ZFIN ID: ZDB-PUB-140130-9
Autophagy is required for zebrafish caudal fin regeneration
Varga, M., Sass, M., Papp, D., Takács-Vellai, K., Kobolak, J., Dinnyés, A., Klionsky, D.J., and Vellai, T.
Date: 2014
Source: Cell death and differentiation   21(4): 547-56 (Journal)
Registered Authors: Kobolak, Julianna, Varga, Máté
Keywords: none
MeSH Terms:
  • Animal Fins/cytology
  • Animal Fins/physiology*
  • Animal Fins/ultrastructure
  • Animals
  • Autophagy*/drug effects
  • Butadienes/pharmacology
  • Enzyme Inhibitors/pharmacology
  • Extracellular Signal-Regulated MAP Kinases/metabolism
  • Macrolides/pharmacology
  • Mitogen-Activated Protein Kinases/metabolism
  • Nitriles/pharmacology
  • Oligonucleotides, Antisense/metabolism
  • Regeneration*
  • Signal Transduction/drug effects
  • Zebrafish/metabolism*
  • Zebrafish Proteins/genetics
  • Zebrafish Proteins/metabolism
PubMed: 24317199 Full text @ Cell Death Differ.
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ABSTRACT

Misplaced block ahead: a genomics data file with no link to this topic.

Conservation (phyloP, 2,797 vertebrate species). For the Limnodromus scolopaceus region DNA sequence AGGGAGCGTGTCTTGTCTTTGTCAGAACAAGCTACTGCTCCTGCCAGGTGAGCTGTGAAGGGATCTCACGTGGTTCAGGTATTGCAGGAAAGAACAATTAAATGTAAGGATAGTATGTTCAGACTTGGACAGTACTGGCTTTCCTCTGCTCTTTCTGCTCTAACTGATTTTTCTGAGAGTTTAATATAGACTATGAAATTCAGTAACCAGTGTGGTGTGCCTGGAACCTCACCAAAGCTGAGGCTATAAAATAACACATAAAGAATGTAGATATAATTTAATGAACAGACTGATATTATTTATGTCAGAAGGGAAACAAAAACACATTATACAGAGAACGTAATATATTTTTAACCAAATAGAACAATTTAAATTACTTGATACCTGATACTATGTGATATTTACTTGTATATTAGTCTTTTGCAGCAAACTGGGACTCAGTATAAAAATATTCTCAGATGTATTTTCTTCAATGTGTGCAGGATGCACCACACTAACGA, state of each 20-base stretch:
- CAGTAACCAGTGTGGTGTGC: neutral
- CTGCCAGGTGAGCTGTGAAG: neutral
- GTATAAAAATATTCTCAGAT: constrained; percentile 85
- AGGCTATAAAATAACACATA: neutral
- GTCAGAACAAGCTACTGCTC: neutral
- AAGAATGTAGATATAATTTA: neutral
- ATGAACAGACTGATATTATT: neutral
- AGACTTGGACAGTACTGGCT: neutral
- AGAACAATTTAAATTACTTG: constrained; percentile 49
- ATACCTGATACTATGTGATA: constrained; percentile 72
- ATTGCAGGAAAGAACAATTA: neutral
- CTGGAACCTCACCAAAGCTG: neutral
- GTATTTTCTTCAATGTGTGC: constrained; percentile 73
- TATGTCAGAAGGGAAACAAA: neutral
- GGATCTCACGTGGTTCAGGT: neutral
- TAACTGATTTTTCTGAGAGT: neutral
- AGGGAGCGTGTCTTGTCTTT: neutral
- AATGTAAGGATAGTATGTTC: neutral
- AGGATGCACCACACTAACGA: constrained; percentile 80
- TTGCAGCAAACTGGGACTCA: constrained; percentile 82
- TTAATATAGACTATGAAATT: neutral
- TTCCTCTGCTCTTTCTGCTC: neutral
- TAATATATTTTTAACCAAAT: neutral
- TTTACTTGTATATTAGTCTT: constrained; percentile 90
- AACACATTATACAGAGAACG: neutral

Regeneration is the ability of multicellular organisms to replace damaged tissues and regrow lost body parts. This process relies on cell fate transformation that involves changes in gene expression as well as in the composition of the cytoplasmic compartment, and exhibits a characteristic age-related decline. Here, we present evidence that genetic and pharmacological inhibition of autophagy – a lysosome-mediated self-degradation process of eukaryotic cells, which has been implicated in extensive cellular remodelling and aging – impairs the regeneration of amputated caudal fins in the zebrafish (Danio rerio). Thus, autophagy is required for injury-induced tissue renewal. We further show that upregulation of autophagy in the regeneration zone occurs downstream of mitogen-activated protein kinase/extracellular signal-regulated kinase signalling to protect cells from undergoing apoptosis and enable cytosolic restructuring underlying terminal cell fate determination. This novel cellular function of the autophagic process in regeneration implies that the role of cellular self-digestion in differentiation and tissue patterning is more fundamental than previously thought.

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